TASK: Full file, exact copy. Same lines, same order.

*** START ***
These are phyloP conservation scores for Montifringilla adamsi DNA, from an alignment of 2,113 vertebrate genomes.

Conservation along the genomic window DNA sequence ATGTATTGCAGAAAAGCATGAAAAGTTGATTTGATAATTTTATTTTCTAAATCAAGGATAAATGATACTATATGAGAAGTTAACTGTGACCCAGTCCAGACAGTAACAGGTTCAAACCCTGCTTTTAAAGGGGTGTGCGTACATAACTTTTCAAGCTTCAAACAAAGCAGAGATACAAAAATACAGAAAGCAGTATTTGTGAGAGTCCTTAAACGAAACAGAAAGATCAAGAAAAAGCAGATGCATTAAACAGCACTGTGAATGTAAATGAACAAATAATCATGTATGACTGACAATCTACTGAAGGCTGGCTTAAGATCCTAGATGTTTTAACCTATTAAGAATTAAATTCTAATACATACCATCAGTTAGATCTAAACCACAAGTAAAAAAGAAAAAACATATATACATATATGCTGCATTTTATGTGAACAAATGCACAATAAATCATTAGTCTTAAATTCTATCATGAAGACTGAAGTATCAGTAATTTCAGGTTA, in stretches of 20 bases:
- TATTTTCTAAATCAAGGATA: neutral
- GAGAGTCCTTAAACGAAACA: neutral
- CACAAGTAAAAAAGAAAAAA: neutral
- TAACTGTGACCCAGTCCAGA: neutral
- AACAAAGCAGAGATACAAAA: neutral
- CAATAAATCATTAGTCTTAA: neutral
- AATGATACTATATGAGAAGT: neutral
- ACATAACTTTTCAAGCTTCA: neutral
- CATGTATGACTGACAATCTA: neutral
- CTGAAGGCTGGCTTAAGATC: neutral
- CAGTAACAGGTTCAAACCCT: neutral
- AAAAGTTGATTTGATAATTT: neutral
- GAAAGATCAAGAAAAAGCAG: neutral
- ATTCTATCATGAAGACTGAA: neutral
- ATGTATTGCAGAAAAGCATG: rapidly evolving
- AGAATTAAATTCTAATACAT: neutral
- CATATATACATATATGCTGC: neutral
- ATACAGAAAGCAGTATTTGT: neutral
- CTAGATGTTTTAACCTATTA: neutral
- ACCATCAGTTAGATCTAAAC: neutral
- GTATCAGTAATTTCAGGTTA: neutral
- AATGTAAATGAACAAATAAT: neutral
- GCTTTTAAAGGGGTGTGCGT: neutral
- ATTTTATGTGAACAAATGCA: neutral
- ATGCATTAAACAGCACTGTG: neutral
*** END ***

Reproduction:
These are phyloP conservation scores for Montifringilla adamsi DNA, from an alignment of 2,113 vertebrate genomes.

Conservation along the genomic window DNA sequence ATGTATTGCAGAAAAGCATGAAAAGTTGATTTGATAATTTTATTTTCTAAATCAAGGATAAATGATACTATATGAGAAGTTAACTGTGACCCAGTCCAGACAGTAACAGGTTCAAACCCTGCTTTTAAAGGGGTGTGCGTACATAACTTTTCAAGCTTCAAACAAAGCAGAGATACAAAAATACAGAAAGCAGTATTTGTGAGAGTCCTTAAACGAAACAGAAAGATCAAGAAAAAGCAGATGCATTAAACAGCACTGTGAATGTAAATGAACAAATAATCATGTATGACTGACAATCTACTGAAGGCTGGCTTAAGATCCTAGATGTTTTAACCTATTAAGAATTAAATTCTAATACATACCATCAGTTAGATCTAAACCACAAGTAAAAAAGAAAAAACATATATACATATATGCTGCATTTTATGTGAACAAATGCACAATAAATCATTAGTCTTAAATTCTATCATGAAGACTGAAGTATCAGTAATTTCAGGTTA, in stretches of 20 bases:
- TATTTTCTAAATCAAGGATA: neutral
- GAGAGTCCTTAAACGAAACA: neutral
- CACAAGTAAAAAAGAAAAAA: neutral
- TAACTGTGACCCAGTCCAGA: neutral
- AACAAAGCAGAGATACAAAA: neutral
- CAATAAATCATTAGTCTTAA: neutral
- AATGATACTATATGAGAAGT: neutral
- ACATAACTTTTCAAGCTTCA: neutral
- CATGTATGACTGACAATCTA: neutral
- CTGAAGGCTGGCTTAAGATC: neutral
- CAGTAACAGGTTCAAACCCT: neutral
- AAAAGTTGATTTGATAATTT: neutral
- GAAAGATCAAGAAAAAGCAG: neutral
- ATTCTATCATGAAGACTGAA: neutral
- ATGTATTGCAGAAAAGCATG: rapidly evolving
- AGAATTAAATTCTAATACAT: neutral
- CATATATACATATATGCTGC: neutral
- ATACAGAAAGCAGTATTTGT: neutral
- CTAGATGTTTTAACCTATTA: neutral
- ACCATCAGTTAGATCTAAAC: neutral
- GTATCAGTAATTTCAGGTTA: neutral
- AATGTAAATGAACAAATAAT: neutral
- GCTTTTAAAGGGGTGTGCGT: neutral
- ATTTTATGTGAACAAATGCA: neutral
- ATGCATTAAACAGCACTGTG: neutral